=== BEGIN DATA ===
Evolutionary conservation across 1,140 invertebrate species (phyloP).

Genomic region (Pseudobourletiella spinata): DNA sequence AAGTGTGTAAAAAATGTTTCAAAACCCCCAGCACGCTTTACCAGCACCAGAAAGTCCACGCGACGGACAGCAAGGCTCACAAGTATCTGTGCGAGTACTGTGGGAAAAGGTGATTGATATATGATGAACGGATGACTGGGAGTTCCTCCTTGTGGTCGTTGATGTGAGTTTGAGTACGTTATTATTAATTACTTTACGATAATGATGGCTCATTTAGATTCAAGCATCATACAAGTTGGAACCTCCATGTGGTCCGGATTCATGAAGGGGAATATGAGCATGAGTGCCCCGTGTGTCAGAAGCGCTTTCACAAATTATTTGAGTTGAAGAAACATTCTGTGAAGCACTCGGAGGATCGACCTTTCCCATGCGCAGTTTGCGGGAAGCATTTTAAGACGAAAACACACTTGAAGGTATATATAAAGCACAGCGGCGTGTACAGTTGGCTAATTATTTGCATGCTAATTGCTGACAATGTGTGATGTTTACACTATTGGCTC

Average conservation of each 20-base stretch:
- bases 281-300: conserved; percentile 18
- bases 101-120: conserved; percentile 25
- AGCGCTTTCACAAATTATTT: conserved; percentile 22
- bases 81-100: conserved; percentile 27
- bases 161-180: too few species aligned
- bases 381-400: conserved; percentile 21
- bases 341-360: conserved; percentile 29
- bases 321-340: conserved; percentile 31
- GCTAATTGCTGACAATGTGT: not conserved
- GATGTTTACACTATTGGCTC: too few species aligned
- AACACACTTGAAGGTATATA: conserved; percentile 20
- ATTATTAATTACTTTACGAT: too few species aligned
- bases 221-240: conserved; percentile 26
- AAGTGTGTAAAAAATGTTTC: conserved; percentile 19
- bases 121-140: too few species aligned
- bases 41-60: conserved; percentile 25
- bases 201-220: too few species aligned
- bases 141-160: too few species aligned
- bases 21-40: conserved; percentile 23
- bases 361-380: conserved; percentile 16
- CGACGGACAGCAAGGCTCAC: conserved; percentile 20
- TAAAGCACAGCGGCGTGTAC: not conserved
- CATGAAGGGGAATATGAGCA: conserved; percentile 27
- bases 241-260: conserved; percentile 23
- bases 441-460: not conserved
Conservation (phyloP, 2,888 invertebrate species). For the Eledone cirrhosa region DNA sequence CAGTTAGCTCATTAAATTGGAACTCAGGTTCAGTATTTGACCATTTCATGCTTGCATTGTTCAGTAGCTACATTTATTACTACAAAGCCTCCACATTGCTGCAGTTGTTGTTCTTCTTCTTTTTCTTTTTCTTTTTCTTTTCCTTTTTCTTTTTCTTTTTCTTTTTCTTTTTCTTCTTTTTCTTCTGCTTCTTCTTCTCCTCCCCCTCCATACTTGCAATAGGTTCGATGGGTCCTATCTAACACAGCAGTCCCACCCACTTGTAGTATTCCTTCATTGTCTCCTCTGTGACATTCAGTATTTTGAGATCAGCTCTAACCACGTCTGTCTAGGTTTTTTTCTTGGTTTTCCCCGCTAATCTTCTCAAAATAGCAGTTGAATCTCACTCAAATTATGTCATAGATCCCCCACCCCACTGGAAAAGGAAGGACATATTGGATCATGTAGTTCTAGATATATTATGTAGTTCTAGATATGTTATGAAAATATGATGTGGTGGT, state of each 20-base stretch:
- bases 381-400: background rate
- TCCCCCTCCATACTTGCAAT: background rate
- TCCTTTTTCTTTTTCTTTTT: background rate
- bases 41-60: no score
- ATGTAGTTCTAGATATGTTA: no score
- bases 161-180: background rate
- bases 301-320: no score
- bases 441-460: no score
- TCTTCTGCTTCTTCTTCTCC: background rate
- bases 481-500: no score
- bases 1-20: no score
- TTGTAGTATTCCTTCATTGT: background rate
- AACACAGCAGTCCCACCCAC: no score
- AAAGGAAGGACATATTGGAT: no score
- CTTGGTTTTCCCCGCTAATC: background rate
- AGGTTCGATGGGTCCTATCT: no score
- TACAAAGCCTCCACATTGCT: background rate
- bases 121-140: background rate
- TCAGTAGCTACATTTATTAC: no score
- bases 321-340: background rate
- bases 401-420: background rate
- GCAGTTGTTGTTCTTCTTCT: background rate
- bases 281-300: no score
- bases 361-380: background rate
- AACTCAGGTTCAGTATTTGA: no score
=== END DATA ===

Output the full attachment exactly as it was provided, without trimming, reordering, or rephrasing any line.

Evolutionary conservation across 1,140 invertebrate species (phyloP).

Genomic region (Pseudobourletiella spinata): DNA sequence AAGTGTGTAAAAAATGTTTCAAAACCCCCAGCACGCTTTACCAGCACCAGAAAGTCCACGCGACGGACAGCAAGGCTCACAAGTATCTGTGCGAGTACTGTGGGAAAAGGTGATTGATATATGATGAACGGATGACTGGGAGTTCCTCCTTGTGGTCGTTGATGTGAGTTTGAGTACGTTATTATTAATTACTTTACGATAATGATGGCTCATTTAGATTCAAGCATCATACAAGTTGGAACCTCCATGTGGTCCGGATTCATGAAGGGGAATATGAGCATGAGTGCCCCGTGTGTCAGAAGCGCTTTCACAAATTATTTGAGTTGAAGAAACATTCTGTGAAGCACTCGGAGGATCGACCTTTCCCATGCGCAGTTTGCGGGAAGCATTTTAAGACGAAAACACACTTGAAGGTATATATAAAGCACAGCGGCGTGTACAGTTGGCTAATTATTTGCATGCTAATTGCTGACAATGTGTGATGTTTACACTATTGGCTC

Average conservation of each 20-base stretch:
- bases 281-300: conserved; percentile 18
- bases 101-120: conserved; percentile 25
- AGCGCTTTCACAAATTATTT: conserved; percentile 22
- bases 81-100: conserved; percentile 27
- bases 161-180: too few species aligned
- bases 381-400: conserved; percentile 21
- bases 341-360: conserved; percentile 29
- bases 321-340: conserved; percentile 31
- GCTAATTGCTGACAATGTGT: not conserved
- GATGTTTACACTATTGGCTC: too few species aligned
- AACACACTTGAAGGTATATA: conserved; percentile 20
- ATTATTAATTACTTTACGAT: too few species aligned
- bases 221-240: conserved; percentile 26
- AAGTGTGTAAAAAATGTTTC: conserved; percentile 19
- bases 121-140: too few species aligned
- bases 41-60: conserved; percentile 25
- bases 201-220: too few species aligned
- bases 141-160: too few species aligned
- bases 21-40: conserved; percentile 23
- bases 361-380: conserved; percentile 16
- CGACGGACAGCAAGGCTCAC: conserved; percentile 20
- TAAAGCACAGCGGCGTGTAC: not conserved
- CATGAAGGGGAATATGAGCA: conserved; percentile 27
- bases 241-260: conserved; percentile 23
- bases 441-460: not conserved
Conservation (phyloP, 2,888 invertebrate species). For the Eledone cirrhosa region DNA sequence CAGTTAGCTCATTAAATTGGAACTCAGGTTCAGTATTTGACCATTTCATGCTTGCATTGTTCAGTAGCTACATTTATTACTACAAAGCCTCCACATTGCTGCAGTTGTTGTTCTTCTTCTTTTTCTTTTTCTTTTTCTTTTCCTTTTTCTTTTTCTTTTTCTTTTTCTTTTTCTTCTTTTTCTTCTGCTTCTTCTTCTCCTCCCCCTCCATACTTGCAATAGGTTCGATGGGTCCTATCTAACACAGCAGTCCCACCCACTTGTAGTATTCCTTCATTGTCTCCTCTGTGACATTCAGTATTTTGAGATCAGCTCTAACCACGTCTGTCTAGGTTTTTTTCTTGGTTTTCCCCGCTAATCTTCTCAAAATAGCAGTTGAATCTCACTCAAATTATGTCATAGATCCCCCACCCCACTGGAAAAGGAAGGACATATTGGATCATGTAGTTCTAGATATATTATGTAGTTCTAGATATGTTATGAAAATATGATGTGGTGGT, state of each 20-base stretch:
- bases 381-400: background rate
- TCCCCCTCCATACTTGCAAT: background rate
- TCCTTTTTCTTTTTCTTTTT: background rate
- bases 41-60: no score
- ATGTAGTTCTAGATATGTTA: no score
- bases 161-180: background rate
- bases 301-320: no score
- bases 441-460: no score
- TCTTCTGCTTCTTCTTCTCC: background rate
- bases 481-500: no score
- bases 1-20: no score
- TTGTAGTATTCCTTCATTGT: background rate
- AACACAGCAGTCCCACCCAC: no score
- AAAGGAAGGACATATTGGAT: no score
- CTTGGTTTTCCCCGCTAATC: background rate
- AGGTTCGATGGGTCCTATCT: no score
- TACAAAGCCTCCACATTGCT: background rate
- bases 121-140: background rate
- TCAGTAGCTACATTTATTAC: no score
- bases 321-340: background rate
- bases 401-420: background rate
- GCAGTTGTTGTTCTTCTTCT: background rate
- bases 281-300: no score
- bases 361-380: background rate
- AACTCAGGTTCAGTATTTGA: no score